What do you do after you wake up? You get up and get dressed. It goes without saying: to get dressed, you put, say, a shirt and pants on.
Of course, there is a difference between “to get dressed” and “to put on.” The former refers to a general rule, without taking into consideration what kind of clothes you refer to, while the latter requires to specify what clothes you are putting on. In other words, “to get dressed” is an intransitive verb, and “to put on” is a transitive verb that needs a direct object). This is why you put a shirt (or a skirt) on.
The same happens in Armenian. The problem, in this case, is that in both cases it is the same verb with a slight variant. We have haknil (հագնիլ) and hakvil (հագուիլ). Which one is what?
To make thing easier, one should remember as a general rule that all verbs ending in –vil (ուիլ), such as lusvil (լսուիլ “to be heard”), khosvil (խօսուիլ “to be talked”), or patsvil (“to be opened”), are intransitive, and do not require a direct object. Therefore, hakvil means “to get dressed,” and Yes hakvetsa (Ես հագուեցայ) means “I got dressed.” If there is a toddler named Haig around, for instance, who needs to be dressed, you use the verb hakvetsnel (հագուեցնել) to indicate that you perform the action on him: Yes Haigu bidi hakvetsnem (Ես Հայկը պիտի հագուեցնեմ “I will get Haig dressed”). When you are finished, you simply say Haigu hakvetsav (Հայկը հագուեցաւ “Haig got dressed”).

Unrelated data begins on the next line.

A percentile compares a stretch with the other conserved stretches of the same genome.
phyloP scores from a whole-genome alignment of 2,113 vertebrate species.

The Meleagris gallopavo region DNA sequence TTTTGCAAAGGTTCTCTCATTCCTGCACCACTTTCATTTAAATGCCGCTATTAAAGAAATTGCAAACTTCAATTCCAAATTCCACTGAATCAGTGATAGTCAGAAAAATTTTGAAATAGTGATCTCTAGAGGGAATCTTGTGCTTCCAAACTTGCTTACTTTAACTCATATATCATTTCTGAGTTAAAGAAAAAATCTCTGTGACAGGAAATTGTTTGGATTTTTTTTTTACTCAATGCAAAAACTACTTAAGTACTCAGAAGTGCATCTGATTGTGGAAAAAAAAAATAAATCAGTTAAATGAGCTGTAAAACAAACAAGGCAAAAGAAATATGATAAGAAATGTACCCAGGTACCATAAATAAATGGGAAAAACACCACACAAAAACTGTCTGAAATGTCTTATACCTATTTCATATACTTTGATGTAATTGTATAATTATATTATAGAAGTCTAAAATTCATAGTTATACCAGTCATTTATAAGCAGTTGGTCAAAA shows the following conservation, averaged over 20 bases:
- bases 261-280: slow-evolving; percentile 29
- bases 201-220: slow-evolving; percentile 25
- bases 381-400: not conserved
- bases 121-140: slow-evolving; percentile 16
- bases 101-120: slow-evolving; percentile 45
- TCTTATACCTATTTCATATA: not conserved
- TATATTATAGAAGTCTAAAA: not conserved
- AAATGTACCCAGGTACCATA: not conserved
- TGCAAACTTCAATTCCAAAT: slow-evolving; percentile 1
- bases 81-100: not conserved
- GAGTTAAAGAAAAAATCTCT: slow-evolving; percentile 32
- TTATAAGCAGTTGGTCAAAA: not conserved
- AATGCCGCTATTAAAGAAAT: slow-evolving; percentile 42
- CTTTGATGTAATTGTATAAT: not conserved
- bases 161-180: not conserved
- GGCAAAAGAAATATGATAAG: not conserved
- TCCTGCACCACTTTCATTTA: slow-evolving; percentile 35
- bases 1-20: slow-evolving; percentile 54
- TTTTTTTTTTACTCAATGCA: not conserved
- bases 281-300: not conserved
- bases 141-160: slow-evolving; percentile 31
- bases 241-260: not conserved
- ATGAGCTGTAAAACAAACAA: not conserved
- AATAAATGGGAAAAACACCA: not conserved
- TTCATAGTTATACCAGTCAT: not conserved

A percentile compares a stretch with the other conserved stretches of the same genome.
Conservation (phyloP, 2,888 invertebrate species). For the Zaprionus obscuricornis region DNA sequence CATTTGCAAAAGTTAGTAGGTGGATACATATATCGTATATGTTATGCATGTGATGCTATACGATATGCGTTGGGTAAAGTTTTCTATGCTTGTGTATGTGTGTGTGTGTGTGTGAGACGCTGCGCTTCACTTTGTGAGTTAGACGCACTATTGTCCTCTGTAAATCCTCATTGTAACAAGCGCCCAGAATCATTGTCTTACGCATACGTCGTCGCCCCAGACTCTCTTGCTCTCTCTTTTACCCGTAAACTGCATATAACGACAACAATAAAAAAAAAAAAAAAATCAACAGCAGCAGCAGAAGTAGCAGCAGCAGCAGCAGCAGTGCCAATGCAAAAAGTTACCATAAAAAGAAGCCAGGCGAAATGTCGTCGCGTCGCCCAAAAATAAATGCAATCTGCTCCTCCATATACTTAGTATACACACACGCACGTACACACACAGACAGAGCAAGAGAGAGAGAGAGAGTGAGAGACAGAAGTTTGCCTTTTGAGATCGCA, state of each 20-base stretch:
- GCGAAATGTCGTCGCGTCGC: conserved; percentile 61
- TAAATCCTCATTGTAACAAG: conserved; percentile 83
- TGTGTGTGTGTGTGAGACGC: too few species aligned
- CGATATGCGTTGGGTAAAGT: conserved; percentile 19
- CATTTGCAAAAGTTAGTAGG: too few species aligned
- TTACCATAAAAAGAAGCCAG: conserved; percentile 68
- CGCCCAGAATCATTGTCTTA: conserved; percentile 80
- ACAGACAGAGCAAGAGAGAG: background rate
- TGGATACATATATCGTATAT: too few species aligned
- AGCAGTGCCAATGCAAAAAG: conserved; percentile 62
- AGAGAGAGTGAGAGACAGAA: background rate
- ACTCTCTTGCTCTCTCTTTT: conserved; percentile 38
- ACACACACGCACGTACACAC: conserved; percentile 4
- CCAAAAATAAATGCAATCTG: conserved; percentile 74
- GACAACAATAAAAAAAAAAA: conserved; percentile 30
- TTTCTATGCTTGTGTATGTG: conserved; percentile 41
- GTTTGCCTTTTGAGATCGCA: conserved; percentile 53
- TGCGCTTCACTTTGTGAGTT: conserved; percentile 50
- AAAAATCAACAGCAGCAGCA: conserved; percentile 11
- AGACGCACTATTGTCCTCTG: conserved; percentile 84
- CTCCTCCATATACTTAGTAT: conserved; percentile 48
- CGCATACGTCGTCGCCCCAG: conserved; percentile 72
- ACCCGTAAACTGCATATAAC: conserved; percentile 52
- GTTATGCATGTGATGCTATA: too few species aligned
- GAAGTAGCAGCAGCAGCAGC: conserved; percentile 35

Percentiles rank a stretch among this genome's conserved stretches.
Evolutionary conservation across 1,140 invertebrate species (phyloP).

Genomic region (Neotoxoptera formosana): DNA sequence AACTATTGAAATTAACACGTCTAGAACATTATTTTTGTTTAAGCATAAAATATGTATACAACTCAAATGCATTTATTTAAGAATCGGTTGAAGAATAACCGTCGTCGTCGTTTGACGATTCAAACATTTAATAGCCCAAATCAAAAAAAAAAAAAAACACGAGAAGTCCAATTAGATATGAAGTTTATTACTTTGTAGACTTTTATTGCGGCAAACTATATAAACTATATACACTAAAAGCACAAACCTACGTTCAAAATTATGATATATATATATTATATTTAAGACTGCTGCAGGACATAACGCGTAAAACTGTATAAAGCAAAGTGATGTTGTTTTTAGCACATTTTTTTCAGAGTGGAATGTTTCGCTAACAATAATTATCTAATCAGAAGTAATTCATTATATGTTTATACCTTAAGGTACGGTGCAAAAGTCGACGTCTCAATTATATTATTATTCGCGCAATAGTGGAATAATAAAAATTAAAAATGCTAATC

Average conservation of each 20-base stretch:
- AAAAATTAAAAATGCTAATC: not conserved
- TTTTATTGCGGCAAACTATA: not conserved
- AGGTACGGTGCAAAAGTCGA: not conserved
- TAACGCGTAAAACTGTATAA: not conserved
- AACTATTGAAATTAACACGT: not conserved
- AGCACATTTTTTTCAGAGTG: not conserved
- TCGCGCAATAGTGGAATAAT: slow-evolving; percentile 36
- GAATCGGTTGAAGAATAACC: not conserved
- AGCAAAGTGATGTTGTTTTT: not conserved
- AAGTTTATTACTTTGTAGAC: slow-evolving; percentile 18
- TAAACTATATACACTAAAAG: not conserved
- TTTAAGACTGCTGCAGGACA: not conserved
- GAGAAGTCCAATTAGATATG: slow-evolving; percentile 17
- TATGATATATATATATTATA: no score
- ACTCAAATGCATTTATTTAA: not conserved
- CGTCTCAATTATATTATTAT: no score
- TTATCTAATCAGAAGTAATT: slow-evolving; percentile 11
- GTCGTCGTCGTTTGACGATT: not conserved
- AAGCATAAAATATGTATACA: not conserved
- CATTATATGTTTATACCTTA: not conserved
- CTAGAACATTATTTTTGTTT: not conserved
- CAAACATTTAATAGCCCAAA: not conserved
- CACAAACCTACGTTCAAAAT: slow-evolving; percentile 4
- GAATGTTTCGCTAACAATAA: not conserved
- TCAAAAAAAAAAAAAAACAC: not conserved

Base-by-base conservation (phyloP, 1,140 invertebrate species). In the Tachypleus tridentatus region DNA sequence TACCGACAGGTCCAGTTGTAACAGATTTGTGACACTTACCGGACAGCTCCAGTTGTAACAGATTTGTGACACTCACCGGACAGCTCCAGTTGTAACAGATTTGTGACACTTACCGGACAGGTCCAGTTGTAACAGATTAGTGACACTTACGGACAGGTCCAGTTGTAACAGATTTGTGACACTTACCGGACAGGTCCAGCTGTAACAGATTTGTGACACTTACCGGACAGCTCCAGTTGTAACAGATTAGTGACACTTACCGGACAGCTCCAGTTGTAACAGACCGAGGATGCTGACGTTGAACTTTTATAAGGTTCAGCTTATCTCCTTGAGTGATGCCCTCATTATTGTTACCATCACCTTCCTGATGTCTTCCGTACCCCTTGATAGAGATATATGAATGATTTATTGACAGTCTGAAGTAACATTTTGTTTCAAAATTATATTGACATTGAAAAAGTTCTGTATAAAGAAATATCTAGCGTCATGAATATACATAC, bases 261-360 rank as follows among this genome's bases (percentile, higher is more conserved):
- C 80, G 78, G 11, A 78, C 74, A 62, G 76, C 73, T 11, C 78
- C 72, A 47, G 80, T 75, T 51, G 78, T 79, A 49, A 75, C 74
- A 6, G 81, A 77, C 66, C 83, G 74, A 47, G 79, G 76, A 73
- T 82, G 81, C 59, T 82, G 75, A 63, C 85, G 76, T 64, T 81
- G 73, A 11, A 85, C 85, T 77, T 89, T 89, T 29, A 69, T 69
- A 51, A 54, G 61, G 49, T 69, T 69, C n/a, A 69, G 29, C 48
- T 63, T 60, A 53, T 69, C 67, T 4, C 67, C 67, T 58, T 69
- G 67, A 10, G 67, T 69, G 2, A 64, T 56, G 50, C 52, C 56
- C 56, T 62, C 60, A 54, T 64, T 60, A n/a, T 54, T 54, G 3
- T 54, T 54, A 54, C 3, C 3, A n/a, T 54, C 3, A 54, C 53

We are left with haknil, which means “to put on.” You say Yes verargoos haknetsa (Ես վերարկուս հագնեցայ), meaning “I put my overcoat on.” This is the formal way to conjugate the verb. Besides, there is an informal way to conjugate it, Yes verargoos hakah (Ես վերարկուս հագայ), which means the same. Is the latter correct? It is actually as correct as the use of khagtsah (խաղցայ) instead of the formal form khaghatsi (խաղացի “I played”) or nusdah (նստայ) instead of the formal form nusdetsah (նստեցայ “I sat down”). You will not find it in grammar books, in the same way that you do not find... “don’t” or “won’t.”